OMAHA, Neb. | Berkshire Hathaway CEO Warren Buffett says the sovereign debt issues in Europe pose a greater threat to investors and the world economy than to the health of U.S. banks, to which he said poses only a slight risk.
“My personal view is the chances of a banking crisis of any sort in the United States is very low,” he said, adding that European banks could have problems if those nations are unable to resolve their debt problems.
At the Sunday news conference that concludes Berkshire Hathaway’s annual shareholder events, the company’s vice chairman was even more critical of the European Union’s debt-ridden members.
Charlie Munger compared the situation in Europe to a business partnership with six productive partners who decide to add a seventh partner who then wants to do nothing but sit around, get drunk and live off the other six. It’s a question of how long the six will tolerate the seventh.
He said most of the measures taken so far to avert government bankruptcies and debt defaults in Greece, Ireland and Portugal have been inadequate.
“I think people are still thinking they can stop this elephant with a little bigger peashooter,” Mr. Munger said.
The two men also endorsed investment in the world’s emerging markets, with Mr. Buffett saying Berkshire would be crazy not to look for investment opportunities in a country with the economy or population of India.
“It’s of enormous interest to us as a market,” he said.
However, Mr. Munger cautioned that India seems to have adopted more of the Western world’s vices than its virtues. He said India’s bloated bureaucracy and widespread bribery are slowing the country’s economic growth.
“That is a country with a lot of dysfunction in it,” Mr. Munger said.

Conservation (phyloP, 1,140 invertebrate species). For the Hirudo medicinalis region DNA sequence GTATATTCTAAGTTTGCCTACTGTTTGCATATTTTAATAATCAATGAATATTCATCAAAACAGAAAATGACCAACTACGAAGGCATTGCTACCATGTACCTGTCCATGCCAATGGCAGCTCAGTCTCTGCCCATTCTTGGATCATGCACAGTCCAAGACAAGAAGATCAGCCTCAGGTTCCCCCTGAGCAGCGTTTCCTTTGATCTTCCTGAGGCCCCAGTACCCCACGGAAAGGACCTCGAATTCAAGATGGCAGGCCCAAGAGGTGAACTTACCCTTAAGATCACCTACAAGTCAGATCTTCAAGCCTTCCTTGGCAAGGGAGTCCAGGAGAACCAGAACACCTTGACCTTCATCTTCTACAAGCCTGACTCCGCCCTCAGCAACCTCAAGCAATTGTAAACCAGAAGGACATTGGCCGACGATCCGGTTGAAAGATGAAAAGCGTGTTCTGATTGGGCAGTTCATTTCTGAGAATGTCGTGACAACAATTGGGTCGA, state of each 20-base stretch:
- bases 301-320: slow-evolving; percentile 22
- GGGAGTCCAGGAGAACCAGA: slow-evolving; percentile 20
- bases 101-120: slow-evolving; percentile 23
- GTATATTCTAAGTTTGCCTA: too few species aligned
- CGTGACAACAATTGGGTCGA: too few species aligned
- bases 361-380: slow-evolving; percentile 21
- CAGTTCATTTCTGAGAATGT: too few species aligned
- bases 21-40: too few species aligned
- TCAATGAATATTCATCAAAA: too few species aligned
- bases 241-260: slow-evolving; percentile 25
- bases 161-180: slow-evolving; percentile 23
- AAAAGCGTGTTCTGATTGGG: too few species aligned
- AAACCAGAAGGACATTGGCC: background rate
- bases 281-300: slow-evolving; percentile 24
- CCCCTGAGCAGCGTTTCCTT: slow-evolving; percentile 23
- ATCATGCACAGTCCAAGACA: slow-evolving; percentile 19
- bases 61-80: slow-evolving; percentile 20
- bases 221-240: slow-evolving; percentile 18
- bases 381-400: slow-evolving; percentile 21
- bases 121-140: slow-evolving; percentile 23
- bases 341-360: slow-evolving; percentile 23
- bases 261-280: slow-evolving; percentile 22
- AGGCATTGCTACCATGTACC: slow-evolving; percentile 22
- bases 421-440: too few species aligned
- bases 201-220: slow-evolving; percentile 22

On Berkshire’s future, Mr. Buffett refuses to name the internal chief executive candidates Berkshire’s board will choose from after his death. But Mr. Buffett, 80, talked a bit during this weekend’s annual shareholder events about the qualities he thinks his successor will have. Mr. Munger is 87.
He says his successor will be an ethical leader who can act like an interested shareholder for Berkshire’s roughly 80 different subsidiaries, but needn’t himself know how to run the insurance, utility, railroad and other businesses it owns.
Berkshire is highly decentralized with just 21 employees in Omaha to oversee the company. Mr. Buffett told shareholders that he and Mr. Munger “delegate almost to the point of abdication” and let the managers of Berkshire’s subsidiaries run their businesses.
Mr. Buffett’s successor may not attract a crowd of roughly 40,000 to annual meetings like he did this weekend, but Mr. Buffett said he’s sure the Omaha firm will be in good hands.
The Berkshire managers who are thought to be possible chief executive successors are Ajit Jain, who runs Berkshire’s reinsurance division; Greg Abel, president and CEO of MidAmerican; Tony Nicely, chief executive of Geico; and Burlington Northern Santa Fe CEO Matt Rose.